Why do I have to pick a side in the EV vs. ICE debate?

Kia EV6 Nik Berg
Nik Berg

Just a few days ago I wrote a story about the new(ish) breed of hybrid hypercars. The gist was that car makers really don’t have a choice but to electrify their products if they are to meet ever-stricter emissions and noise regulations.

It’s fair to say that the comments section exploded, and quickly became a battleground between those who see the future of the automobile as electric and those who desperately want to cling to its combustion-fueled past. As is so often the case with online ‘debate’ there was almost no middle ground. It was a binary argument—you’re either with me or against me.

But does it really have to be this way? Why does embracing the new have to mean you no longer love the old? Or vice versa. Surely there’s a middle ground?

Well, let me be your case study. Some of you may be aware that I made a rather rash decision to buy a 1982 Lotus Esprit last year. It’s not my first classic, following in the oil tracks of a 1971 Mercedes 280CE, a 1972 VW Type 2 camper, and a 1969 Alfa Romeo Giulia Super. It is, however, probably my riskiest purchase yet and (yes, partly because of the time it will spend being fixed) it will be the one that I put the least miles on.

Lotus Espirit and owner Nik Berg
Berg is suffering from a wedgie. Nik Berg

For daily duties something more practical was required, and after weighing up the pros and cons of an assortment of vehicles, I chose to lease an electric Kia EV6. Does this make me a traitor to the cause of combustion? Hardly.

I love nothing better than executing a perfect heel-and-toe downshift (not always easily done with the recalcitrant Citroën-derived transmission and tight pedal box of the Esprit), but there’s a lot to be said for the convenience and comfort of the Kia. It’s proving to be an extremely efficient and effortless way to travel. The fact that it produces no tailpipe emissions and costs less to “fill up” than an ICE equivalent is a bonus. Even after just a couple of months driving it, I can’t imagine going back to a petrol or diesel daily driver, 2030 new car ICE ban or not.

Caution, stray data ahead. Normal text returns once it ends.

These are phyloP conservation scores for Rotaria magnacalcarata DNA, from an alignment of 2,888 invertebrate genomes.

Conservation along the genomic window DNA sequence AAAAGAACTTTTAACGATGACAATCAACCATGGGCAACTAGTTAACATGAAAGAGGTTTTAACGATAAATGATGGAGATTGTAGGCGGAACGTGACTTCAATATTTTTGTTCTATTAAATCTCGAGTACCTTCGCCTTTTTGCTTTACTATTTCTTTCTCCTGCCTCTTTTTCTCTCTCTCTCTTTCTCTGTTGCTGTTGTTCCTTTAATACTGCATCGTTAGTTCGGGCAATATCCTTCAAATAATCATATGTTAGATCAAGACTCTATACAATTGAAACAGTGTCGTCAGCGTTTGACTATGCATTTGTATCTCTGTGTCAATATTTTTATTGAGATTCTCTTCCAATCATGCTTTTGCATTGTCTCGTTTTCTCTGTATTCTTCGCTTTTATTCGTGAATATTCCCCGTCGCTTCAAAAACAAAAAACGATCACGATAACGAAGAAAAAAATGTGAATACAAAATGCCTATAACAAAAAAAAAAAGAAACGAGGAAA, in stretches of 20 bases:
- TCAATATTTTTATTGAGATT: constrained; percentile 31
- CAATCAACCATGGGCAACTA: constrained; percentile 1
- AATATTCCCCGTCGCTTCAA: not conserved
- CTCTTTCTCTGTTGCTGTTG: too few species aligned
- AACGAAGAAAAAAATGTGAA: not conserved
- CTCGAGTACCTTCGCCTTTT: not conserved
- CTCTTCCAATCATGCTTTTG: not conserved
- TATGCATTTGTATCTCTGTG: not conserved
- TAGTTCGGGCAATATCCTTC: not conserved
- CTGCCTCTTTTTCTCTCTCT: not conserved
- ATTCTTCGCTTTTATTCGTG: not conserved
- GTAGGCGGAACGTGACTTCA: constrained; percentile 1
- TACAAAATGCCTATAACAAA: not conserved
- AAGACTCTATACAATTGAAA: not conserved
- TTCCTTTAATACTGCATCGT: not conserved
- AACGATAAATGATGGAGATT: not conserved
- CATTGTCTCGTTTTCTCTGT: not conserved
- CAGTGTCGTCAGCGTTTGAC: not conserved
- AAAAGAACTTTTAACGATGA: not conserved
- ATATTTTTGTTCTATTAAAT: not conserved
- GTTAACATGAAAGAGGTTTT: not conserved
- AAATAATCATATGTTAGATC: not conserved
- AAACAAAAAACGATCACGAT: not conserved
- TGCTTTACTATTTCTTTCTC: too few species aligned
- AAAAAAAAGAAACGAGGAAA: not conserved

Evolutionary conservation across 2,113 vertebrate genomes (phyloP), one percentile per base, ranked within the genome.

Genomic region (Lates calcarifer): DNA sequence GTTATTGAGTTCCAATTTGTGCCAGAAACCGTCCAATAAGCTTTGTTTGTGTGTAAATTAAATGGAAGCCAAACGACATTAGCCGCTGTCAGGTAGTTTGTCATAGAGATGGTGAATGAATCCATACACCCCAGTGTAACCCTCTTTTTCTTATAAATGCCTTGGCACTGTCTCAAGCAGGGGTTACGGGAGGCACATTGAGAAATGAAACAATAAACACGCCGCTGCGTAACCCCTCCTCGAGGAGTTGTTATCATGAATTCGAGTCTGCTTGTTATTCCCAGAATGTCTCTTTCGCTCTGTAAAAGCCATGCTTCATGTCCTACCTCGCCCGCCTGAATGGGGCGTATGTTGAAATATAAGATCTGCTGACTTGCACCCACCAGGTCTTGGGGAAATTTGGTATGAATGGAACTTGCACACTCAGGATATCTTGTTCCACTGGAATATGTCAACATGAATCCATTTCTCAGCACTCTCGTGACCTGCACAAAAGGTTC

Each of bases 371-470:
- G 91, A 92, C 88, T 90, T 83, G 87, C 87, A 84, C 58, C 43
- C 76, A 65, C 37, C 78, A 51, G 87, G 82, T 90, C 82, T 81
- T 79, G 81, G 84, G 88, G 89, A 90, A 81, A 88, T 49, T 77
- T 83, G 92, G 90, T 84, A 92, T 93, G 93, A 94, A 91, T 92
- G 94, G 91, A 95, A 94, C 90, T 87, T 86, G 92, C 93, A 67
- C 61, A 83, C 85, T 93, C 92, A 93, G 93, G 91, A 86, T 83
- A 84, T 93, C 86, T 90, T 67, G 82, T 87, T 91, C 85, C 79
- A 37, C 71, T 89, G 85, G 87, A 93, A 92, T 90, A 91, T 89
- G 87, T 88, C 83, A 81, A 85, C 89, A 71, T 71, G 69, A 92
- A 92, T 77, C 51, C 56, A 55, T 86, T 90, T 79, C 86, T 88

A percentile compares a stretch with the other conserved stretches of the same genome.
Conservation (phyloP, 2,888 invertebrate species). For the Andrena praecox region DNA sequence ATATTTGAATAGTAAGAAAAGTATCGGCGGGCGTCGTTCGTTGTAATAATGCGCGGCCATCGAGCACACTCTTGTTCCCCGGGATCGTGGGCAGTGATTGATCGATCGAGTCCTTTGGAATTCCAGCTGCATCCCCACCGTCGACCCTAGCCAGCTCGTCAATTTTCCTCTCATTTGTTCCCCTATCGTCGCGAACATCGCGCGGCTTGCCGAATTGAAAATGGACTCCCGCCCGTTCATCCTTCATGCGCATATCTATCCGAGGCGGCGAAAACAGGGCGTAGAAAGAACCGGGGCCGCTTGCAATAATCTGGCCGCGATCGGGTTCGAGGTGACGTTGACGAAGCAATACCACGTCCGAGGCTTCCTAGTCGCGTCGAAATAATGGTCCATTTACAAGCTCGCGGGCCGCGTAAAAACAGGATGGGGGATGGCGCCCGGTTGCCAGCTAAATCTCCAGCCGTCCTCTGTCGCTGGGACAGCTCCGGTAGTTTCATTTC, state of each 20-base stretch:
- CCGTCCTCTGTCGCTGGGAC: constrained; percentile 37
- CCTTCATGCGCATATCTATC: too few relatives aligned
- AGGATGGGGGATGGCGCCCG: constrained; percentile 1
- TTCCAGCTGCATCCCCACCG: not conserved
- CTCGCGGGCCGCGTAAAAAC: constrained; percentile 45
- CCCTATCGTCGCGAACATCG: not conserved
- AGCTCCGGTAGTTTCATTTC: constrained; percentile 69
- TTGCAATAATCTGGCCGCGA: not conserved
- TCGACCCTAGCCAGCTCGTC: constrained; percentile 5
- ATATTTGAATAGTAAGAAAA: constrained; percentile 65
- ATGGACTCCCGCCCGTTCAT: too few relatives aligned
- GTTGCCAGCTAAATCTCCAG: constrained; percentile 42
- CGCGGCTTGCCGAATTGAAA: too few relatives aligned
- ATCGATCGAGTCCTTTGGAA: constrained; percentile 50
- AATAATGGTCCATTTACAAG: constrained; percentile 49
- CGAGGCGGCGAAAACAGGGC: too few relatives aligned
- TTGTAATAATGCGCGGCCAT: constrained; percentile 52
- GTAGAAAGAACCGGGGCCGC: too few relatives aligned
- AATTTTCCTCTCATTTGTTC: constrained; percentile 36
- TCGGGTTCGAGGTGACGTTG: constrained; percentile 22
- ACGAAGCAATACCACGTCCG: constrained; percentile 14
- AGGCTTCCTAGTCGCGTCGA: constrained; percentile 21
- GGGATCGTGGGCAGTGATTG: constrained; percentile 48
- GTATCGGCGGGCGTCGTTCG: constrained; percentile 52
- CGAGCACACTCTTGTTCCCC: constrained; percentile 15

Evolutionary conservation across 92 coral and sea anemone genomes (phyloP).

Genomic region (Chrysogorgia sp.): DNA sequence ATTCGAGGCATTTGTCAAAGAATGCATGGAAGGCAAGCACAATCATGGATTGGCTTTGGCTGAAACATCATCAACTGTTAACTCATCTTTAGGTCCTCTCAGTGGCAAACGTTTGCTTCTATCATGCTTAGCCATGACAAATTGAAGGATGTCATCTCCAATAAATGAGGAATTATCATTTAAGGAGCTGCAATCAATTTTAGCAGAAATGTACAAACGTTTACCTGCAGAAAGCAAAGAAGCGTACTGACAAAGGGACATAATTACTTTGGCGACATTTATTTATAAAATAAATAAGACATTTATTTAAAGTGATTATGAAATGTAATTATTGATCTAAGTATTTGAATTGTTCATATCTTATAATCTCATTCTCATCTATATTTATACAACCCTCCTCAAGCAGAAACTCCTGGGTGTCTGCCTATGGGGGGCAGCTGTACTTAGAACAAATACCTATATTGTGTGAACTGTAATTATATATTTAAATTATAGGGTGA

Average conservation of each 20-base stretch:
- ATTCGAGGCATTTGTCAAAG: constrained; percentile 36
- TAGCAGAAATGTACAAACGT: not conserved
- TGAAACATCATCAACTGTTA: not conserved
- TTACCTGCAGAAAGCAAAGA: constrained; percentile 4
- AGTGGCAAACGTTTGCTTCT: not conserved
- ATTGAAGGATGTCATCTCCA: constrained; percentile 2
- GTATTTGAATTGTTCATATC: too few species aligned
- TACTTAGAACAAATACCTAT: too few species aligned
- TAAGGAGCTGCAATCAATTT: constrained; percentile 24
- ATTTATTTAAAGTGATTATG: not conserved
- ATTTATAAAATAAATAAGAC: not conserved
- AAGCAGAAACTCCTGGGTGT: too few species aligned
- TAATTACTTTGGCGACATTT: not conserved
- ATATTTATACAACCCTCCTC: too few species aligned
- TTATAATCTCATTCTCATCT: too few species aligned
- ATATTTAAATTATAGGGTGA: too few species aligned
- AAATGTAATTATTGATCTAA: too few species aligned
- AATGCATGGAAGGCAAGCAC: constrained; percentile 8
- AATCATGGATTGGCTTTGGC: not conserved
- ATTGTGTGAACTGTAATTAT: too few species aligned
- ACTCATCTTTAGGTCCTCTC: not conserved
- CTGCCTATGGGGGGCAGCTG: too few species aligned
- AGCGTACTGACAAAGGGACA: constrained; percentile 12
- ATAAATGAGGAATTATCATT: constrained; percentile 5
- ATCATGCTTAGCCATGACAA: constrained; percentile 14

Judged on a simple straw poll of those who joined Hagerty for the national Drive It Day run to the Bicester Scramble here England, quite a few of you are interested to know how a fellow ‘petrolhead’ is getting on with running an electric car like the EV6. A solid handful of people sought me out to ask questions about making the switch.

Kia EV6 Nik Berg
Nik Berg

Is it exciting? Not especially, although the instant acceleration still surprises me and it’s probably no less involving than any other sensible SUV. Is it really the answer to solving climate change? Not in isolation, of course, but driving around London I do feel marginally less guilty knowing that I’m contributing less to urban air pollution at the very least.

Would I choose to swoosh silently through a series of switchbacks or take the longer way home? Probably not, but fortunately, I have my classic to fulfill those analogue needs of driver engagement. Like many of you I hope to be able to continue to do so for many years and that e-fuels or other solutions will arrive to keep me in the driving seat.

I recognize that I’m speaking from a position of privilege here—having my cake and eating it too, perhaps. As an advocate for new technology and a lover of hands-on, old-school driving, I feel the pull in both directions.

For now I’m going to keep steering my course down the middle. What about you?

Via Hagerty UK

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